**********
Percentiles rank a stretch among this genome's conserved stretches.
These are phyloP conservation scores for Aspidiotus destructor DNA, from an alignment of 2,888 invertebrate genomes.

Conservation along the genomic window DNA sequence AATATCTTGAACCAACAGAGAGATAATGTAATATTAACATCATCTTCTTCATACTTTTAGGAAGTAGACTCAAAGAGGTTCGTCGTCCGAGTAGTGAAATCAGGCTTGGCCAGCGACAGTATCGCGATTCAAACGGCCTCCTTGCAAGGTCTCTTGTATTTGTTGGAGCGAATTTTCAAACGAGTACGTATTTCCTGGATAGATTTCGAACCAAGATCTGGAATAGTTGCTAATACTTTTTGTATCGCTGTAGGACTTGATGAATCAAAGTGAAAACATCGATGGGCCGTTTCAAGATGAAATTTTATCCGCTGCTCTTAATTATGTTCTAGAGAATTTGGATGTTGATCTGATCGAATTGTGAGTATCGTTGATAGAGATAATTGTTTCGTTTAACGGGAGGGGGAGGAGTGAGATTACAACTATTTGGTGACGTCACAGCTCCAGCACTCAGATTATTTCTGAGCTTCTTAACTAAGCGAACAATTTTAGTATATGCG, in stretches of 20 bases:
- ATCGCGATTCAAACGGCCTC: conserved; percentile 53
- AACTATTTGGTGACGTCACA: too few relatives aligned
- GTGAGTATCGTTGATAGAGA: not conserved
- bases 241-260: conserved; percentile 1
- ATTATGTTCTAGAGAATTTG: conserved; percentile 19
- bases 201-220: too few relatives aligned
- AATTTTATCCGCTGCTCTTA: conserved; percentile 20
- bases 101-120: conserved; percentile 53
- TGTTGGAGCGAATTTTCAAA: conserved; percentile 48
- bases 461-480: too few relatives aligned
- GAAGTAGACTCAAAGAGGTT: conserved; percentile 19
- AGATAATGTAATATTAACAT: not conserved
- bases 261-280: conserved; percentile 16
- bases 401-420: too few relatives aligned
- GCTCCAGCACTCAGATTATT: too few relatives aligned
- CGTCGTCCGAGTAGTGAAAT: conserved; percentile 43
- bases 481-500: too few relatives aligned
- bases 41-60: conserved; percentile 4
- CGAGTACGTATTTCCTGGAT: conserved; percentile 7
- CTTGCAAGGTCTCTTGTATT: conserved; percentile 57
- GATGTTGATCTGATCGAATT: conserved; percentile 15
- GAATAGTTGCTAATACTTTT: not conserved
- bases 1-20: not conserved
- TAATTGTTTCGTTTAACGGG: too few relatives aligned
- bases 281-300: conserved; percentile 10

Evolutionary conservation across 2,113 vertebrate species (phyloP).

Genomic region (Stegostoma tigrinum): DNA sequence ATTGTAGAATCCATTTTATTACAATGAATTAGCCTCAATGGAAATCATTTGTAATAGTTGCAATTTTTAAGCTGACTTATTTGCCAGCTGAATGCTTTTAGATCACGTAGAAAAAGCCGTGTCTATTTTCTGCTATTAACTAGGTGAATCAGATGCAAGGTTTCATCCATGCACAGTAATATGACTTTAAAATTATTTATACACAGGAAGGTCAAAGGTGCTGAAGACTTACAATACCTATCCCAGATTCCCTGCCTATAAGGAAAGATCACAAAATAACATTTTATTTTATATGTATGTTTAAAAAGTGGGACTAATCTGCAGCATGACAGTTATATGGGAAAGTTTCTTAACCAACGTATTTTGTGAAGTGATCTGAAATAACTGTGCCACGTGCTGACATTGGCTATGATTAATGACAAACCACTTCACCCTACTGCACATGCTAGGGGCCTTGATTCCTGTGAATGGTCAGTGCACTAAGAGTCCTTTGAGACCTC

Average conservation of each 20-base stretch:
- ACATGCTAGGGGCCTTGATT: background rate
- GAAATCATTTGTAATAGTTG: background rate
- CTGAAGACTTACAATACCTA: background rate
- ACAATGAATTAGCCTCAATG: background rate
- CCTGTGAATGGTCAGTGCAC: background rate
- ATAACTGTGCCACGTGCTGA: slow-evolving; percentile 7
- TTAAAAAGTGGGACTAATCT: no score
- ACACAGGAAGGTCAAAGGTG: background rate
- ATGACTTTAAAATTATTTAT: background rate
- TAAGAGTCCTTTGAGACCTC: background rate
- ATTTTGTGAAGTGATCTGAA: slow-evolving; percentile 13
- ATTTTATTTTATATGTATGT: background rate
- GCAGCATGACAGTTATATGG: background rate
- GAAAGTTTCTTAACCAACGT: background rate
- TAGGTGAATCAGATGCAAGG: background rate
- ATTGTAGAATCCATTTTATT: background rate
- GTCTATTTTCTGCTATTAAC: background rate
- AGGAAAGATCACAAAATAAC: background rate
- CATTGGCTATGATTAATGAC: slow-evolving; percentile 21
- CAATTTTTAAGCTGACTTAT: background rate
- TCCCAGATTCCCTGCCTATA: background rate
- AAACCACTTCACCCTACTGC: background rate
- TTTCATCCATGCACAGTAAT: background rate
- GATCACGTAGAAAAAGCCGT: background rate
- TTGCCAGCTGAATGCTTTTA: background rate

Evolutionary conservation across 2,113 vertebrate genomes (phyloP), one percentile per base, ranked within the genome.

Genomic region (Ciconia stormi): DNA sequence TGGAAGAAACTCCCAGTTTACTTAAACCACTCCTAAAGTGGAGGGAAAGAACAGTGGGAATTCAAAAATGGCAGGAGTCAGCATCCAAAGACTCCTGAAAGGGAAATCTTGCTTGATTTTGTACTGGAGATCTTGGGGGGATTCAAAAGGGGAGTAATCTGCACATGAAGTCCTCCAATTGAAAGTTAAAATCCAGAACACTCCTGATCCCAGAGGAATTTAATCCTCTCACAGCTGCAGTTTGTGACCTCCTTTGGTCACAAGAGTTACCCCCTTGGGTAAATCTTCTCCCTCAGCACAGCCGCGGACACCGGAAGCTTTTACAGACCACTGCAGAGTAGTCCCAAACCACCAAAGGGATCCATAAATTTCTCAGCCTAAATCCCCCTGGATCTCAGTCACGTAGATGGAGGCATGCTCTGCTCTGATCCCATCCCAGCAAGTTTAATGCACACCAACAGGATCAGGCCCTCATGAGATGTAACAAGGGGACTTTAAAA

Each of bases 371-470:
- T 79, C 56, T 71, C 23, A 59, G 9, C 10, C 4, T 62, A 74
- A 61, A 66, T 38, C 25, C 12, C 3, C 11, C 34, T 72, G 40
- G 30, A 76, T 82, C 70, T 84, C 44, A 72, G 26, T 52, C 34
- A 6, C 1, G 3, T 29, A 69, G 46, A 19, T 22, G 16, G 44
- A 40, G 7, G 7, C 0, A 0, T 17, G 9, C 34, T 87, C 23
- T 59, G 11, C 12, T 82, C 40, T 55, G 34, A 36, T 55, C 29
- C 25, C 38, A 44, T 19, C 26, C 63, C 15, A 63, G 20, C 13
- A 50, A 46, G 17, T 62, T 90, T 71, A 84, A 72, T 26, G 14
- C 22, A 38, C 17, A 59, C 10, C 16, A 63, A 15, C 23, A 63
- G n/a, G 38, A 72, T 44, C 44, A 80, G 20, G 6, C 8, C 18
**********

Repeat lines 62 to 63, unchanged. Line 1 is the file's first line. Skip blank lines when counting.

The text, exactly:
- G 30, A 76, T 82, C 70, T 84, C 44, A 72, G 26, T 52, C 34
- A 6, C 1, G 3, T 29, A 69, G 46, A 19, T 22, G 16, G 44